The GP practices of Drs J.A. Boodt, C. Frakking/J.J.S. Tjin-A-Ton, M.S. van 't Grunewold, B. v. Kralingen and Praktijk Zwaag-Pijls follow the guidelines of the General Data Protection Regulation (AVG) and the Medical Treatment Agreement Act (WGBO) to protect your personal data. This legislation describes how our staff should handle your data and is partly designed to promote careful handling of your personal data. Among other things, the data must be correct and complete; it must also be used only for the purpose for which you provided it. Of some data, you would like it to be treated confidentially, to be recorded only by the persons or body that needs it and not to be disseminated further than necessary. After all, it is your personal data.
As these laws and regulations are the same for all our practices, we have decided to accommodate this in a privacy regulation we have jointly drawn up for all GP practices in the Marne health centre, called "Privacy regulation GP practices Marne health centre" which is printed below. If the term ''General practice' mentioned, this is therefore about your own GP's individual general practice!
With effect from 25 May 2018, the General Data Protection Regulation (AVG) is the new law to protect privacy and personal data. Under this law, an organisation working with personal data has certain duties and the person whose data belongs to it has certain rights. In addition to this general law, specific rules apply to privacy in healthcare. These rules are stated, among others, in the Medical Treatment Agreement Act (WGBO). This privacy regulation is intended to inform you of your rights and our obligations under the AVG and the WGBO.
At general practice may process various personal data about you. This is necessary to be able to treat you properly medically and necessary for the financial settlement of the treatment. In addition, processing may be necessary for, for example, combating serious danger to your health or to comply with a legal obligation (e.g. mandatory reporting of an infectious disease under the Public Health Act).
The duties of general practice
General practice is, according to the AVG, the controller of the processing of personal data that takes place in the practice. The practice complies with the resulting duties as follows:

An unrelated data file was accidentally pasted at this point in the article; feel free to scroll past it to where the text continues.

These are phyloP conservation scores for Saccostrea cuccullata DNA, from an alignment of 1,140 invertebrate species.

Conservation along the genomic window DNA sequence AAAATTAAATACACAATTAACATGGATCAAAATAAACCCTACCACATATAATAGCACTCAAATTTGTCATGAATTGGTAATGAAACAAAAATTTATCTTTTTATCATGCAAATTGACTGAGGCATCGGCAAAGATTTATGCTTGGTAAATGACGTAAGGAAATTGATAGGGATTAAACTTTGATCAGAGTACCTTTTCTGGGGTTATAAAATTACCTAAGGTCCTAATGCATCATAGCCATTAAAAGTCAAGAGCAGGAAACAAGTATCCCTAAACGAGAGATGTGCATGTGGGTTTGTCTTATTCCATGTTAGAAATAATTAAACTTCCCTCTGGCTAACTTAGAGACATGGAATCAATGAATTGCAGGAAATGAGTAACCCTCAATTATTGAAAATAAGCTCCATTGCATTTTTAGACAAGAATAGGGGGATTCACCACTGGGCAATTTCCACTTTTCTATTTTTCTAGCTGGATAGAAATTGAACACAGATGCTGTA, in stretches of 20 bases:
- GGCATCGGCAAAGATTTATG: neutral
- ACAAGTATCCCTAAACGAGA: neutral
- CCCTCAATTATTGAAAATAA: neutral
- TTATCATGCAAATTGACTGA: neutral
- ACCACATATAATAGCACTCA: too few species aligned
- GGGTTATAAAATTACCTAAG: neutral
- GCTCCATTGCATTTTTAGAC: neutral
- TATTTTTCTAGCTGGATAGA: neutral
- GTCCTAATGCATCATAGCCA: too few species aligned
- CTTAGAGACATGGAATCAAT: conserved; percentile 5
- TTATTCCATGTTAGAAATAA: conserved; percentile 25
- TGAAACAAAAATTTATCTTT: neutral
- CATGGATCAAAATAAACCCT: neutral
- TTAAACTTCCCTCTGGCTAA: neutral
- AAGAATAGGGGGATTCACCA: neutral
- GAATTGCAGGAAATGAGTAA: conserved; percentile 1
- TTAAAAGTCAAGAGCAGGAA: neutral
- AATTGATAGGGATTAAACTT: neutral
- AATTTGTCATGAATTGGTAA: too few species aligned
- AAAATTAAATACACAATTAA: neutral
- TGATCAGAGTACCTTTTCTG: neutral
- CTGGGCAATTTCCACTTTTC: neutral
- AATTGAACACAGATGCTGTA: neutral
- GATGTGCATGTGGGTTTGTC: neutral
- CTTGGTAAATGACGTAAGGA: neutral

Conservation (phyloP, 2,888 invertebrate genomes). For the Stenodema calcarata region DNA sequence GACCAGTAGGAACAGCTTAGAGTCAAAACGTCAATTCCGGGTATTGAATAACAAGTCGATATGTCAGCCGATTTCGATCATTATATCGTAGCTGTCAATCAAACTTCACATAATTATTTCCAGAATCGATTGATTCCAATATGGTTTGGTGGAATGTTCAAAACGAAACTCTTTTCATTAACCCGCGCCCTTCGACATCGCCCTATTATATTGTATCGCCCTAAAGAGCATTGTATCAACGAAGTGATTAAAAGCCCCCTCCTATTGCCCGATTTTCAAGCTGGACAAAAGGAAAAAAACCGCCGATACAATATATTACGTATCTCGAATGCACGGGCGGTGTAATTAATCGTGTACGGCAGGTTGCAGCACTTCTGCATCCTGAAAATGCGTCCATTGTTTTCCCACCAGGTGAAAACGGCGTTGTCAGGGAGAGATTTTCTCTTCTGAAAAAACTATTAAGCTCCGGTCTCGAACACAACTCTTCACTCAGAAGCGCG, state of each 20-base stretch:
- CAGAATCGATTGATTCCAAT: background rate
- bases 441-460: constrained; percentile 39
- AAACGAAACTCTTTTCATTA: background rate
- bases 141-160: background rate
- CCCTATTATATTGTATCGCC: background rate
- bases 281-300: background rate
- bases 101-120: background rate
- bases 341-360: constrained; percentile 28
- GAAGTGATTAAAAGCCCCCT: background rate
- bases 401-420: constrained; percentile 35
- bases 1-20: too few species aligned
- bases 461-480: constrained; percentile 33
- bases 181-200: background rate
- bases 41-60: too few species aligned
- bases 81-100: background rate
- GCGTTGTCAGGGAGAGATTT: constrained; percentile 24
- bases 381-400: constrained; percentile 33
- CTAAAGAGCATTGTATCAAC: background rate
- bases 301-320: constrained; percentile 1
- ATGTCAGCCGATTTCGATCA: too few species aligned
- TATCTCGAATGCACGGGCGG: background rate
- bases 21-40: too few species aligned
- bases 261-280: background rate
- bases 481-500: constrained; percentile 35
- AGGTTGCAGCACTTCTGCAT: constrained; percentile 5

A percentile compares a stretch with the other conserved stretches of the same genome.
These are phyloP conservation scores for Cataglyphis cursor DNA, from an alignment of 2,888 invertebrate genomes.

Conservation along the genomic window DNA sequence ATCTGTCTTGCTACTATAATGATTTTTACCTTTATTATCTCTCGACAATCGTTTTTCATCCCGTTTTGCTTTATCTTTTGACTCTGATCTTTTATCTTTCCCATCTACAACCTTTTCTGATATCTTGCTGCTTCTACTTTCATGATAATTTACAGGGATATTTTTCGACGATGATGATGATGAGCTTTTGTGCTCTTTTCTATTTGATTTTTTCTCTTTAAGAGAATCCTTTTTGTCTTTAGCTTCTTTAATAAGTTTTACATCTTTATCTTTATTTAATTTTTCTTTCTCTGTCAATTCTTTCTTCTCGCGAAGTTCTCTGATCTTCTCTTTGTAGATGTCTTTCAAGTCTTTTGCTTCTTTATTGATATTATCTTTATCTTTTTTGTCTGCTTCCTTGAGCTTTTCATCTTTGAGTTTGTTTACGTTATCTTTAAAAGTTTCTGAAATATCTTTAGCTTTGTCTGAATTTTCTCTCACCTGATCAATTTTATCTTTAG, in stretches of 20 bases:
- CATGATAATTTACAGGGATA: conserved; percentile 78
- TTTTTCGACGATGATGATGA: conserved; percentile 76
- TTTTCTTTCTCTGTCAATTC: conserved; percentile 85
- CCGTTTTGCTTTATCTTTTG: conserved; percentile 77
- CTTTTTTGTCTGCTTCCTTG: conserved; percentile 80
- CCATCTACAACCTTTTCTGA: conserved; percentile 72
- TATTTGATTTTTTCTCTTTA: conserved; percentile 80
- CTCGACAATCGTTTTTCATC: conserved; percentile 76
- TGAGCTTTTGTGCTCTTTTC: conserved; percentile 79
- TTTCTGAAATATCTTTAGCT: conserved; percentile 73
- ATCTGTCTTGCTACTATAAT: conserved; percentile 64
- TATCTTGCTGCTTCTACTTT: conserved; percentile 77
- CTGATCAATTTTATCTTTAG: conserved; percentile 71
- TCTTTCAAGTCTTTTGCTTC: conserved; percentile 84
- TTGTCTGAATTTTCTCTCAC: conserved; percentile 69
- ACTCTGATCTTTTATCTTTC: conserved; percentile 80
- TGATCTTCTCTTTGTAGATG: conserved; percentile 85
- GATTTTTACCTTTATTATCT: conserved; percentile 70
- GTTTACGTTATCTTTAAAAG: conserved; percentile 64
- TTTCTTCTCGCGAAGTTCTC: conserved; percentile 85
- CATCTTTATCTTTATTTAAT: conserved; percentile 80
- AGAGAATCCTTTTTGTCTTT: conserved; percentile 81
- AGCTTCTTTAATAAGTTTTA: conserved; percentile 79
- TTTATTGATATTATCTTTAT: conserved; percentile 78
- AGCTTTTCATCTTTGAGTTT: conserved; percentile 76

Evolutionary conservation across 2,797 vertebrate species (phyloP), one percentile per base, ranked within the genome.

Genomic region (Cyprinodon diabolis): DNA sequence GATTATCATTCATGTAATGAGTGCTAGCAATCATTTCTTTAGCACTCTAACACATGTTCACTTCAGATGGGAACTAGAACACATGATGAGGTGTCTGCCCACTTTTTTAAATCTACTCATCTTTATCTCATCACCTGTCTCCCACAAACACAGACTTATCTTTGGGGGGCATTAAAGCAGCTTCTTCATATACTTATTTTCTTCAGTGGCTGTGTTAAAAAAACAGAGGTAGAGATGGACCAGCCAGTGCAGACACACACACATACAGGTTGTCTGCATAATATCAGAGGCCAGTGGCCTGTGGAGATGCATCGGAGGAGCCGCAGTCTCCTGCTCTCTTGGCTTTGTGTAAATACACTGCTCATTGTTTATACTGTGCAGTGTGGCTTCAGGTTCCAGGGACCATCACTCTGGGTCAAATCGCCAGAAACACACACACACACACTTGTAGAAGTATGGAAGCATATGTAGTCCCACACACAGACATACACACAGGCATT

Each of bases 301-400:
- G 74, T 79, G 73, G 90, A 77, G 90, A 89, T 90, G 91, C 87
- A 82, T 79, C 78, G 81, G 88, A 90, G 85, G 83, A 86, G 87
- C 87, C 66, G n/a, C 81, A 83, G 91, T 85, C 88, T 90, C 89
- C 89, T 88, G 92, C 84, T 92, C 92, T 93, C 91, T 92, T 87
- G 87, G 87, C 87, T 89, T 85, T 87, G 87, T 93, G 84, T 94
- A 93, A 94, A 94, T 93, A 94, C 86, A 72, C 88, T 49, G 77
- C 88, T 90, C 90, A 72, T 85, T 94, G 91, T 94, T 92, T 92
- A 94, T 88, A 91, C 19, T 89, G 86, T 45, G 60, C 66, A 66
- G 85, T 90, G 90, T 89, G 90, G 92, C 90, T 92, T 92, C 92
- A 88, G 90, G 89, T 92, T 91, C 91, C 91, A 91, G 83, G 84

For medical data, this retention period is in principle 15 years (from the last treatment), unless longer retention is necessary, for example for the health of yourself or your children. This is at the discretion of the practitioner.
Your rights as a data subject:
You have the following rights:
If you wish to exercise your rights, please make this known in writing using an application form to general practice. Your interests may also be represented by a representative (such as a written agent, or your trustee or mentor).
Notes to the 'Request form to inspect, copy, correct or destroy medical data'
You should note that, in principle, medical records are kept for a maximum of 15 years under the law. You will help us look up your records and protect your privacy if you fill in the form as completely as possible. The data you enter will be treated in the strictest confidence by us. General practice is not liable for errors in postal delivery. If you prefer to collect the file in person, or by an authorised representative, please indicate this on the form.
Here, you include the details of the person about whom the medical record is concerned. The Medical Contract Act (WBGO) considers patients to be of age from 16 years. Adolescents from 16 years of age who want to inspect/copy their medical records must make the request themselves. If the patient is no longer alive, providing the medical data is only allowed if it can be assumed that the deceased would not have had any objection to this or there are compelling interests to break the healthcare provider's duty of silence. The decision on this lies with the healthcare provider.
Disclosure of your personal data to third parties
The staff of general practice have an obligation to treat your personal data confidentially. This means, for example, that the healthcare provider needs your explicit consent before providing your personal data. However, there are some exceptions to this rule. On the basis of a statutory provision, the healthcare provider's duty of confidentiality may be broken, but also when there is reason to fear a serious risk to your health or that of a third party. Moreover, if necessary, recorded data can be exchanged orally, in writing or digitally with other healthcare providers (e.g. the pharmacist who processes a prescription and thus receives data from the GP).